### Description:

Students learn about the middle school environment and work on math and science inquiry-based lesson analysis, design and assessment. Student partners will plan and teach three inquiry-based lessons in a middle school. The course emphasizes writing 5E lesson plans with a focus on the importance of using appropriate questioning and assessment strategies throughout the lesson, as well as how to analyze and modify a lesson based on personal reflections and observer feedback. By the completion of the course, students should be able to reflect on their personal suitability/interest in teaching secondary math or science, and develop a feasible pathway to a career in teaching. MATH 215, ASTR 215, BIOL 215, CHEM 215, GEOS 215, PHYS 215 and PSCI 215 are the same course; enroll in only one. 1.25 hrs. lecture/wk.

### Course Fees:

### Textbooks:

http://bookstore.jccc.edu/### Supplies:

### Objectives

Upon completion of this course, students should be able to:

- Design inquiry-based middle school lesson plans, utilizing resources from exemplary inquiry-based science and mathematics lessons.
- Implement effective middle school teaching strategies based on the unique attributes of adolescents.
- Construct effective classroom learning activities using appropriate technology.
- Analyze data gained from pre- and post-assessments to evaluate student learning as a basis for revising lesson plans and teaching strategies.
- Employ techniques that offer educational equity among a population of diverse learners.
- Identify personal suitability/interest in teaching secondary math or science.

### Content Outline and Competencies:

I. Practical Lesson Design

A. Design inquiry-based lessons using the 5E Instructional Model.

B. Write measurable performance objectives for each lesson.

C. Develop applicable pre- and post-assessments for the performance objectives.

D. Analyze student data acquired through pre- and post-assessments to improve future lesson planning.

E. Incorporate technology into at least one lesson in a manner that encourages enhanced student interaction and learning.

II. Teaching Theory

A. Identify instructional approaches that meet the needs of diverse middle school learners.

B. Develop questioning strategies to effectively interact with students with varying abilities and learning styles in a middle school classroom.

C. Develop achievable solutions to preserve instructional equity in the classroom environment.

III. Field Experience

A. Reflect upon observations of lessons taught by an experienced math/science teacher.

B. Teach three inquiry-based lessons to a middle school math or science class.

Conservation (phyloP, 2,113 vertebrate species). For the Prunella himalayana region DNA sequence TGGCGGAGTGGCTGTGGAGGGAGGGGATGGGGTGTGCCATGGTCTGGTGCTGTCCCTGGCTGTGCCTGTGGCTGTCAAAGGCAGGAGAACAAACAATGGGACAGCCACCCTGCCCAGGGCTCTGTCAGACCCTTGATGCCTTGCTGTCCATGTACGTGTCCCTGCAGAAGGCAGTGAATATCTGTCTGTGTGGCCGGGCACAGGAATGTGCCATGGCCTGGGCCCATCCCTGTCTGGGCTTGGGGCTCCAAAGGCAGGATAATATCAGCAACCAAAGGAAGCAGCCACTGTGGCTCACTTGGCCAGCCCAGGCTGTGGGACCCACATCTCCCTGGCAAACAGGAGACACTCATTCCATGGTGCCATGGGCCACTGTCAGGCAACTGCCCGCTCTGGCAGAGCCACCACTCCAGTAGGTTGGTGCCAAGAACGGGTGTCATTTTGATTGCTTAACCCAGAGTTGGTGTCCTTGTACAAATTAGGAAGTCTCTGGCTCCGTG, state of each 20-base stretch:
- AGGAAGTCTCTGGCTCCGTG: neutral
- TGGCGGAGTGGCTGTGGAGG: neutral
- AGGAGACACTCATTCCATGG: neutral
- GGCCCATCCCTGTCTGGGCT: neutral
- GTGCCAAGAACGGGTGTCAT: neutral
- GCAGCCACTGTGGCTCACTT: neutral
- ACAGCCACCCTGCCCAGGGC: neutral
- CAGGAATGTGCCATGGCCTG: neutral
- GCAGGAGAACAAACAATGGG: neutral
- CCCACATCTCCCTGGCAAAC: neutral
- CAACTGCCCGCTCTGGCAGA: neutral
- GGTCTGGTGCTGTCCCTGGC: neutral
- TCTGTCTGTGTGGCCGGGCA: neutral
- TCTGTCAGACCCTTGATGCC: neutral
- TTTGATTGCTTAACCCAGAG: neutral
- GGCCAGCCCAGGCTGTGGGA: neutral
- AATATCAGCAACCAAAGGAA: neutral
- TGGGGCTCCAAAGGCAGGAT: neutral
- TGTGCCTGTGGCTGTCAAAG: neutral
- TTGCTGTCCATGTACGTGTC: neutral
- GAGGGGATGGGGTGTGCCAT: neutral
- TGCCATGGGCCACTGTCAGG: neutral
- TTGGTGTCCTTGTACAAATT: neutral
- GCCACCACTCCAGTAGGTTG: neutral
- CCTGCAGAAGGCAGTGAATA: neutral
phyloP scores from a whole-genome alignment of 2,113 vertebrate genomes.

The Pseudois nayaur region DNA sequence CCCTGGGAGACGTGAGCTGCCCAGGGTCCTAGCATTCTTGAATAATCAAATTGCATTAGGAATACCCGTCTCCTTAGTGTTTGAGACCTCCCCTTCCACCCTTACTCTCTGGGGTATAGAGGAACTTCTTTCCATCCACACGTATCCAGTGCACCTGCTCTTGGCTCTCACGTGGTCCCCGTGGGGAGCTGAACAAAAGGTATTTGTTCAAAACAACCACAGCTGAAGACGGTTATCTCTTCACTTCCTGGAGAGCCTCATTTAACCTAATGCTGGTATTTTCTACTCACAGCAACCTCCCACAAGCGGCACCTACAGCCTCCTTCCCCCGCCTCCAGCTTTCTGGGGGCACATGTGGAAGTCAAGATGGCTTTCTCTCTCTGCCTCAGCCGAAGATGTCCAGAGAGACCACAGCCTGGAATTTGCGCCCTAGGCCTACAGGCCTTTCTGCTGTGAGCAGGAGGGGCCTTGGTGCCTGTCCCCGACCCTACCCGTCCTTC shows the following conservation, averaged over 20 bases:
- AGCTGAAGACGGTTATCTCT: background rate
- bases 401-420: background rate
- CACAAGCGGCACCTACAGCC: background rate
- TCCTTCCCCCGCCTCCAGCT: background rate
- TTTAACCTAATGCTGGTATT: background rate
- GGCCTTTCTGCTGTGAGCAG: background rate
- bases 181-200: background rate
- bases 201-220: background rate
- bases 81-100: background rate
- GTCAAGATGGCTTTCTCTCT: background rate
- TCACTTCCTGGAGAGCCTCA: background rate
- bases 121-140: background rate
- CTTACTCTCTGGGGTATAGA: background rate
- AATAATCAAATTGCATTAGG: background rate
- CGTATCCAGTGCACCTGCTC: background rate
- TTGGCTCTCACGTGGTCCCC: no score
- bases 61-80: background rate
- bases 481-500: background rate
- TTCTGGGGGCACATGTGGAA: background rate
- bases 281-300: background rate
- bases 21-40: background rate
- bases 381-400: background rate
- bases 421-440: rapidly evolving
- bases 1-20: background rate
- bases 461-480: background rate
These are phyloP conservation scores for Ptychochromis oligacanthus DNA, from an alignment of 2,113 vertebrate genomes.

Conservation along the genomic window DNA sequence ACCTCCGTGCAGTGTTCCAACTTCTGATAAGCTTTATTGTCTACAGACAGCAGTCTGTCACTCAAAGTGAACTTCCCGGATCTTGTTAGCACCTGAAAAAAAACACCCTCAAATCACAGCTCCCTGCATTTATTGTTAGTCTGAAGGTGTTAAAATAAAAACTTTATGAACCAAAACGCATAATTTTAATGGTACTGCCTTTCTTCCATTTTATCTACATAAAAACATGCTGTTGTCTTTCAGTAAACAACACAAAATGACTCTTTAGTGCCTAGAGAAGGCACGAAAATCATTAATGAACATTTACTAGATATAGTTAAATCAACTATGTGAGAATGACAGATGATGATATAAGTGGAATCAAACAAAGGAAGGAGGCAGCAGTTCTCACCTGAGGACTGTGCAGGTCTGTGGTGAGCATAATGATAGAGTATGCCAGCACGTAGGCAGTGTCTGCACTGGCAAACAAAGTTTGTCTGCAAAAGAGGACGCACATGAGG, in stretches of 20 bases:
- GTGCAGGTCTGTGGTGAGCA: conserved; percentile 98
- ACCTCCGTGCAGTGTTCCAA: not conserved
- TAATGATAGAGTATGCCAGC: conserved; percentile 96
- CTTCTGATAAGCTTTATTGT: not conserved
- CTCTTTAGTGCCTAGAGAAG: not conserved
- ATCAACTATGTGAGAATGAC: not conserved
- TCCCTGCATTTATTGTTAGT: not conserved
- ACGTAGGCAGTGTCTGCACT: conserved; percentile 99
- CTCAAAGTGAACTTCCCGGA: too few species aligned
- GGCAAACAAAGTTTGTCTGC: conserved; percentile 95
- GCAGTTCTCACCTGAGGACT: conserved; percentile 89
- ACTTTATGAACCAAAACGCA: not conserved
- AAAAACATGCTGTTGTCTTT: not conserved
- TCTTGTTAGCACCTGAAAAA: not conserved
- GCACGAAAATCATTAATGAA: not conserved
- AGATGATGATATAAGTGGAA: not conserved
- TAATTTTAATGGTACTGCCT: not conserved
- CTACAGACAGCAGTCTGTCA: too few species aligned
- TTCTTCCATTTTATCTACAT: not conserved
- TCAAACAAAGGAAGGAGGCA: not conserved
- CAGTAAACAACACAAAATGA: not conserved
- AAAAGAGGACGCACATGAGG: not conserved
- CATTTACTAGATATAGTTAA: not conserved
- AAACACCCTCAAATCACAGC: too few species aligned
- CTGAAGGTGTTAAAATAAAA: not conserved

C. Use probing questions to elicit feedback to determine students’ acquisition of knowledge.

D. Synthesize feedback from both mentor teachers and master teachers in order to improve teaching techniques.

E. Reflect on teaching experiences in order to enhance future classroom interactions.

### Method of Evaluation and Competencies:

15-25% Active classroom participation and attendance

20-30% Lesson planning and preparation

30-40% Field experiences, reflections and associated activities

10-20% Other assignments

100% Total

### Grade Criteria:

90 – 100% = A80 – 89% = B

75 – 79% = C

70 – 74% = D

0 – 69% = F

### Caveats:

To successfully complete the prerequisite(s) for this course, a student must earn at least a “C” in the prerequisite course(s). If a student is found not to have successfully fulfilled the prerequisite(s) for this course, the student will be dropped from the course.

### Student Responsibilities:

### Disabilities:

# MATH 225

**Title:**Mathematics as a Decision Making Tool***Number:**MATH 225**Effective Term:**Spring 2015**Credit Hours:**3**Contact Hours:**3**Lecture Hours:**3

### Requirements:

**Prerequisites:** MATH 171 or MATH 173 with a grade of "C" or higher or appropriate score on the math placement test

### Description:

The focus of this course is to develop the quantitative skills and reasoning ability necessary to help students read critically and make decisions in our technical information society. A project tying this course to the student's own interest is a course requirement. Major topics include collecting and describing data, inferential statistics and probability, geometric similarity, geometric growth, symmetry and patterns. 3 hrs. lecture/wk.

### Course Fees:

None### Textbooks:

http://bookstore.jccc.edu/### Supplies:

Refer to the instructor's course syllabus for details about any supplies that may be required.### Objectives

- Determine appropriate methods of collecting data.
- Describe and analyze data with the use of technology.
- Utilize principles of probability to predict outcomes.
- Recognize and describe patterns and symmetry found in nature.
- Apply concepts of geometric similarity to analyze size.
- Analyze mathematical models of population growth.